May 27th 2020
Foam rolling and how to keep your fascia fit
March 12th 2018 / 0 comment
No it’s not a word we made up, and we all have one, but have you given your fascia a second thought?
The word ‘fascia’ reminds me of that Friends episode (‘The Last One’- sob) in which Rachel is convinced that there’s something wrong with the plane (the left phalange!). She got off the plane, and the phalange was not a thing. Fascia, on the other hand, very much exists, and is actually crucial to supporting your body as it goes about its business. But just what is your fascia, and how can you best support it? Keeping it in order can improve everything from your workout performance to your workplace productivity, so it’s worth getting to grips with. I consulted Structural Integration Specialist Anna Collins on the importance of fascia, and how we can make sure ours is fighting fit, and barrecore founder Niki Rein on how foam rolling can be helpful when it comes to melting away post-exercise muscle pain.
GTG: What exactly is a ‘fascia’, and why might it need treating from time to time?
Anna Collins: Fascia is a network of connective tissue that supports the body at many levels - you can think of it like a ‘soft skeleton’. As it has elastic and plastic properties (i.e. can stretch and move), it will change position to support your body. If you hurt yourself, for example by breaking a leg, the soft tissue adapts to protect the body from further injury, i.e. you tend to favour the other leg, and it’s the fascia that holds everything in place. If the body isn’t allowed to return to its original position, it will simply get used to the new position and stay put. If you’ve spent several weeks limping on one leg, after a time you tend to not notice and get used to the ‘new’ adaptive style of walking and therefore may not notice the fact that you are favouring one leg over the other. A temporary imbalance becomes a permanent one and there will be knock-on effects around the whole body. Everything is connected; nothing exists in isolation. Whilst breaking a limb is an extreme example, it happens daily with bad posture, carrying heavy bags, or poor workout regimes. By keeping the fascia healthy, you keep yourself healthy.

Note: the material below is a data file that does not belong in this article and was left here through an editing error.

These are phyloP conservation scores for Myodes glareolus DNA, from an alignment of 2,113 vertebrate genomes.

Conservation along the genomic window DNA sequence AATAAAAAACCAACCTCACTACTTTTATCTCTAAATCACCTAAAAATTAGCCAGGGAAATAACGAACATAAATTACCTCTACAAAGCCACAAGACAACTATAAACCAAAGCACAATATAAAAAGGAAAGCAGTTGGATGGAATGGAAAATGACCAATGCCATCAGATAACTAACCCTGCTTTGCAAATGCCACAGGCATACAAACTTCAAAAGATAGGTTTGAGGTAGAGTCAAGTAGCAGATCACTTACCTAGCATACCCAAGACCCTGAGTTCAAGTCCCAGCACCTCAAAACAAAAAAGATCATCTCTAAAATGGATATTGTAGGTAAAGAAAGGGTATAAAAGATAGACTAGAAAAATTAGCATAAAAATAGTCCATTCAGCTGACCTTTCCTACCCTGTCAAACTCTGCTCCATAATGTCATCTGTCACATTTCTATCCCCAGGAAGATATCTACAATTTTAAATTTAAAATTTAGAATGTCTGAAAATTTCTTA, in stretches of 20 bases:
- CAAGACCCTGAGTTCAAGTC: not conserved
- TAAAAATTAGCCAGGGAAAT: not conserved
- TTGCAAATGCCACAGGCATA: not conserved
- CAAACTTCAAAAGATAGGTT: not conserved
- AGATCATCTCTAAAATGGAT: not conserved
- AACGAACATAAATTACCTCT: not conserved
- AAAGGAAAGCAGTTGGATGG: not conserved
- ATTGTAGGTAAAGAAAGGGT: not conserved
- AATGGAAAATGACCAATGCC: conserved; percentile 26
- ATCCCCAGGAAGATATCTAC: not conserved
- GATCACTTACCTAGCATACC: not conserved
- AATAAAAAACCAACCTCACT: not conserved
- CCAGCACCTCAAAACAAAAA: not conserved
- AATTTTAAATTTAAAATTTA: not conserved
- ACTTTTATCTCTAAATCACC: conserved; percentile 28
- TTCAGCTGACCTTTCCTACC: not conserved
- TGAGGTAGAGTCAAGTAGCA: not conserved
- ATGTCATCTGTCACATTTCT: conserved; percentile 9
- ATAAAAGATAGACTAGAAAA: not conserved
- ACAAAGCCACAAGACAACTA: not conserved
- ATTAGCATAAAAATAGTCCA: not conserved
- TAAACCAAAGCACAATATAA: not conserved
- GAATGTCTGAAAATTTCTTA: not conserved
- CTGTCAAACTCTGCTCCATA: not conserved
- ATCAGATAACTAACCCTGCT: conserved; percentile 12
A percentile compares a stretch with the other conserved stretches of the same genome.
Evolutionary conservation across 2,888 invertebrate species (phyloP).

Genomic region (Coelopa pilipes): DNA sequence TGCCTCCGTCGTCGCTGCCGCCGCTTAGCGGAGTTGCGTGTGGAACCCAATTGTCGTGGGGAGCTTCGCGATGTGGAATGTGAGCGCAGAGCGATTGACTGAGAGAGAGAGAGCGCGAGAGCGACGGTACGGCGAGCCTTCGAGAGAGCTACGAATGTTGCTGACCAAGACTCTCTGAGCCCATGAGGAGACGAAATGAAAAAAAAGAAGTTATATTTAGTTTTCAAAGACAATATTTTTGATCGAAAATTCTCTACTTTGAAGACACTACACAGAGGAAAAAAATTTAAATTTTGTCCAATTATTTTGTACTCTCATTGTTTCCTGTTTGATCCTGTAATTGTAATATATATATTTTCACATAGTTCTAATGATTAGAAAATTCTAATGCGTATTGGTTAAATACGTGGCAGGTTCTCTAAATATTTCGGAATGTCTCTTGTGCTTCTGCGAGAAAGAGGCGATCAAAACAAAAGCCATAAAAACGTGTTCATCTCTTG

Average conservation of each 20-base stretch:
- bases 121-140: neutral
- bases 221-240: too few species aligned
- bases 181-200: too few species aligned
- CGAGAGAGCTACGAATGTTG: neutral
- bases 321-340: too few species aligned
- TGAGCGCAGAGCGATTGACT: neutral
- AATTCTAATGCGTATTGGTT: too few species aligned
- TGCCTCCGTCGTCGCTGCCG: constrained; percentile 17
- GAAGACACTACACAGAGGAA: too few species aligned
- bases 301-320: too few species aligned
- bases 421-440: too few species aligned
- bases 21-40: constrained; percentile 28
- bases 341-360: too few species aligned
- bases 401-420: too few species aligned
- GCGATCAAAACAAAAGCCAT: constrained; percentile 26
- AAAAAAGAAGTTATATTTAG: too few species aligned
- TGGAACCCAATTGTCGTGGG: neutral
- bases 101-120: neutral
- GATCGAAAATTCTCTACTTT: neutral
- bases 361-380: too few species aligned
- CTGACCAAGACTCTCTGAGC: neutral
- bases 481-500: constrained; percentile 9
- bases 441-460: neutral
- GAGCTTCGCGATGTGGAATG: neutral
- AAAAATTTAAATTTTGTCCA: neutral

Niki Rein: When we stop moving for long periods of time, such as when we sleep at night or when we get injured, the fascia starts to create a fuzz that gets sticky and creates stiffness. This 'fuzz' is the reason we feel stiff in the morning. Foam rolling is a fantastic way of working through 'the fuzz', especially when built-up, and melting away the restrictions around muscle groups. The hips are one of the most common areas for this facial build-up and tightness, so that's why it's a popular area to roll out daily.
GTG: Anna, you’re a ‘Rolfer’; how does your specialism address fascia? What are the effects and benefits of a Rolfing session?
AC: The Rolf Method of Structural Integration aims to realign your body by working with the fascia. In order to get a ‘well-ordered’ structure, you have to address it as a whole. So rather than doing ‘spot work’, i.e. simply working on where the pain is, practitioners will work over the whole body to help untwist and unwind it, ironing out the kinks and creases of day-to-day life.